The Price of Staying Home With Kids

Trading a job to raise kids may cost more than you think.

After decades of decline, the number of stay-at-home moms is on the rise. A recent Pew Research analysis of census data found that 29% of U.S. mothers stayed home with kids in 2012. That’s up from 23% in 1999, the trough of a drop-off that began in the 1970s. Visit a park on a weekday morning and you’ll see that dads, too, are swapping desk chairs for high chairs. Some parents are at home for lack of a job. Those there by choice say you can’t put a price on sandbox time with a preschooler or heart-to-hearts while chauffeuring a teen. But parents should factor in costs beyond the commute, child care and a professional wardrobe before making the decision to stay home.

A lapse in retirement saving, for instance, can devastate a nest egg. A 25-year-old earning $40,000 a year and saving 13% of her salary (including any employer match) can expect to replace 50% of her income at retirement, according to a study by T. Rowe Price. But take three years off, and the replacement rate falls to 43%; five years, and it drops to 39%. To make up for a three-year lapse, you’d have to save 15% of your salary thereafter, or 17% of your pay after a five-year hiatus.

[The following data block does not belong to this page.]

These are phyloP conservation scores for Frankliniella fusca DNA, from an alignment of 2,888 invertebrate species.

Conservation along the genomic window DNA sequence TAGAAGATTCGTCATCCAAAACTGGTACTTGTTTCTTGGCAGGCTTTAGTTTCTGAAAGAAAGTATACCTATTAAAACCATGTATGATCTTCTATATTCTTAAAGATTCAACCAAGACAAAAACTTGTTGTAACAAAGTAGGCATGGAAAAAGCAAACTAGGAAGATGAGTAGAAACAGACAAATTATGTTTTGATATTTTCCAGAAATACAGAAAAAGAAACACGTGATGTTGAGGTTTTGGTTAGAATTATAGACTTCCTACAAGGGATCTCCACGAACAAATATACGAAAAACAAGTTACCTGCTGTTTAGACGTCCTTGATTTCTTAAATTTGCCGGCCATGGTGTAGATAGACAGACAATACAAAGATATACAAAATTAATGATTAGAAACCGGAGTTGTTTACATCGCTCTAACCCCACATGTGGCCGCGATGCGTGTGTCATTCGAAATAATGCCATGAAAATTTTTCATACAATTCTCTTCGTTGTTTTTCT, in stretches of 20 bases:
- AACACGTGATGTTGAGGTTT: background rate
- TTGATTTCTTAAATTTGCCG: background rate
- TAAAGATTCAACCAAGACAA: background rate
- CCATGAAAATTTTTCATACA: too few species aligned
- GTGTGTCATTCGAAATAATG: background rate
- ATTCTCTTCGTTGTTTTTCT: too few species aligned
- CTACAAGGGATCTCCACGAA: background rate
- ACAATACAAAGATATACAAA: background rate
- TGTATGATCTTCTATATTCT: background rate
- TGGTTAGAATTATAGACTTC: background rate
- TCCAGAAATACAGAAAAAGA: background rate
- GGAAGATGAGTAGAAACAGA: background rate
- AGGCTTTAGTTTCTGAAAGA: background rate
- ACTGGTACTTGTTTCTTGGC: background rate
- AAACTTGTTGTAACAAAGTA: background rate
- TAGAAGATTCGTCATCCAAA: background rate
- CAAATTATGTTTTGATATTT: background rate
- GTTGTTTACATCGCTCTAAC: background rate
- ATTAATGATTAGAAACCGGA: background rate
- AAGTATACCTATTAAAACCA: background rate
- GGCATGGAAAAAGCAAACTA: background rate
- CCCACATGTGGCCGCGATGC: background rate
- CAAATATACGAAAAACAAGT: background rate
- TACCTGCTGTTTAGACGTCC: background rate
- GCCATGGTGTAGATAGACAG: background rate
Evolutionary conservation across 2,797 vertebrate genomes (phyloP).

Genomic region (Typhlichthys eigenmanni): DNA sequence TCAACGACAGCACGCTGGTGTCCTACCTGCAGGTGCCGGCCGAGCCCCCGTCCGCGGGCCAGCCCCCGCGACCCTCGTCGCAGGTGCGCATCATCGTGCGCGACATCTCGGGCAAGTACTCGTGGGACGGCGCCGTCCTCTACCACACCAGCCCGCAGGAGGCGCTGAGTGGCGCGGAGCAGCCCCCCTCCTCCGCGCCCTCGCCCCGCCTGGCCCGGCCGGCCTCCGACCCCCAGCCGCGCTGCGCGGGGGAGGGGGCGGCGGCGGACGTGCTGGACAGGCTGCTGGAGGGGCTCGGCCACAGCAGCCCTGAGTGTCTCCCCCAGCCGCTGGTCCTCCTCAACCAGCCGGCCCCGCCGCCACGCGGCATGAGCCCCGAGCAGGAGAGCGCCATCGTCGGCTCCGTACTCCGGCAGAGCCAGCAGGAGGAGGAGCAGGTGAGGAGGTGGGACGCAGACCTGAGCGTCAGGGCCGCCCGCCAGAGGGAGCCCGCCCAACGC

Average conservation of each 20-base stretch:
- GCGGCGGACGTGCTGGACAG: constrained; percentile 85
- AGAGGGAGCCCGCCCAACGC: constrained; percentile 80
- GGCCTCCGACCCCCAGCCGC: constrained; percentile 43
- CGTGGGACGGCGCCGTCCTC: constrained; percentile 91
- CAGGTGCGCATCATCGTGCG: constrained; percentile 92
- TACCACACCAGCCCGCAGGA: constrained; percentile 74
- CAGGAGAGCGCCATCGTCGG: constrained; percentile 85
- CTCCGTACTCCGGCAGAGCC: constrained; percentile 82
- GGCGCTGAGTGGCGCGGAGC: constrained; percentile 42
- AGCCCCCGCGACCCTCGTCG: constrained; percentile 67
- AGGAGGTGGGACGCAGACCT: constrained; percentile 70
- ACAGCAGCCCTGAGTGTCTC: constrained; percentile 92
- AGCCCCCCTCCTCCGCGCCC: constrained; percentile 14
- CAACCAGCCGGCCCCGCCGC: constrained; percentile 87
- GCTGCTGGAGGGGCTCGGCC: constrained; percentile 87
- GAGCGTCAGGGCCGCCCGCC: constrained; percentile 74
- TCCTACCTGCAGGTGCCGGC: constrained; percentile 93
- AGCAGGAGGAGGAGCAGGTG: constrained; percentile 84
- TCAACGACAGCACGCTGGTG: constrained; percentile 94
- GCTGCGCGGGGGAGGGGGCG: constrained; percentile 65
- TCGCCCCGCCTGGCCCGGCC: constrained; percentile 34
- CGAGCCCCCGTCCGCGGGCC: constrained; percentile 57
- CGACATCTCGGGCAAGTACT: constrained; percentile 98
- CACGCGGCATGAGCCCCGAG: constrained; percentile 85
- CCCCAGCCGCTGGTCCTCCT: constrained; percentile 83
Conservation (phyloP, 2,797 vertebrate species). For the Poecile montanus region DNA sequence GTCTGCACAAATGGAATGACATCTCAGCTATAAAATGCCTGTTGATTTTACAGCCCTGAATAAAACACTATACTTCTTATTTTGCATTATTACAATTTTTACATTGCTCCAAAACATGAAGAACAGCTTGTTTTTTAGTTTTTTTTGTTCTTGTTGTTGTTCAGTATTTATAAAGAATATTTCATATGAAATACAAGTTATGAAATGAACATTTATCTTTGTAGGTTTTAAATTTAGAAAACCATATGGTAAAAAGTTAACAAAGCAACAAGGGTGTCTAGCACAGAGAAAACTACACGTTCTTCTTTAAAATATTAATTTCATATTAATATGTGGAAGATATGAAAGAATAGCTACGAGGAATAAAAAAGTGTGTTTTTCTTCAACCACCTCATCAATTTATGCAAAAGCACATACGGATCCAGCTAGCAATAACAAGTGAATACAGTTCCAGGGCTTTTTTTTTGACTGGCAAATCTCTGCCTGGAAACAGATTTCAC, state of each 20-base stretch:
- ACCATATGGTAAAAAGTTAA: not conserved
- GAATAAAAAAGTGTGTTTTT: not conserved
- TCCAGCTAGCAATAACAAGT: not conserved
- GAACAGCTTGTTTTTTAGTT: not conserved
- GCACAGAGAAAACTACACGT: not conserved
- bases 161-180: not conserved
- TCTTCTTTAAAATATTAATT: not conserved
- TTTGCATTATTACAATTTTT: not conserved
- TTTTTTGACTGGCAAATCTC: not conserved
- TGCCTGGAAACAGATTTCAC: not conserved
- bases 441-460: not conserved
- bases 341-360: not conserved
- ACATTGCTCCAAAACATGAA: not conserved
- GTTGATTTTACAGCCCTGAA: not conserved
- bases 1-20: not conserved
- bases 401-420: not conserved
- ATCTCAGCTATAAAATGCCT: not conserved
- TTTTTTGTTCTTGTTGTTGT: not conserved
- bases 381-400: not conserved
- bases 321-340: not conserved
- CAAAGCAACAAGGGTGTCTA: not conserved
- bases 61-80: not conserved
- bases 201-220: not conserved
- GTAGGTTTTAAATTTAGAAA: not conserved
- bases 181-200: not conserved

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Anne Kates Smith
Executive Editor, Kiplinger's Personal Finance

Anne Kates Smith brings Wall Street to Main Street, with decades of experience covering investments and personal finance for real people trying to navigate fast-changing markets, preserve financial security or plan for the future. She oversees the magazine's investing coverage,  authors Kiplinger’s biannual stock-market outlooks and writes the "Your Mind and Your Money" column, a take on behavioral finance and how investors can get out of their own way. Smith began her journalism career as a writer and columnist for USA Today. Prior to joining Kiplinger, she was a senior editor at U.S. News & World Report and a contributing columnist for TheStreet. Smith is a graduate of St. John's College in Annapolis, Md., the third-oldest college in America.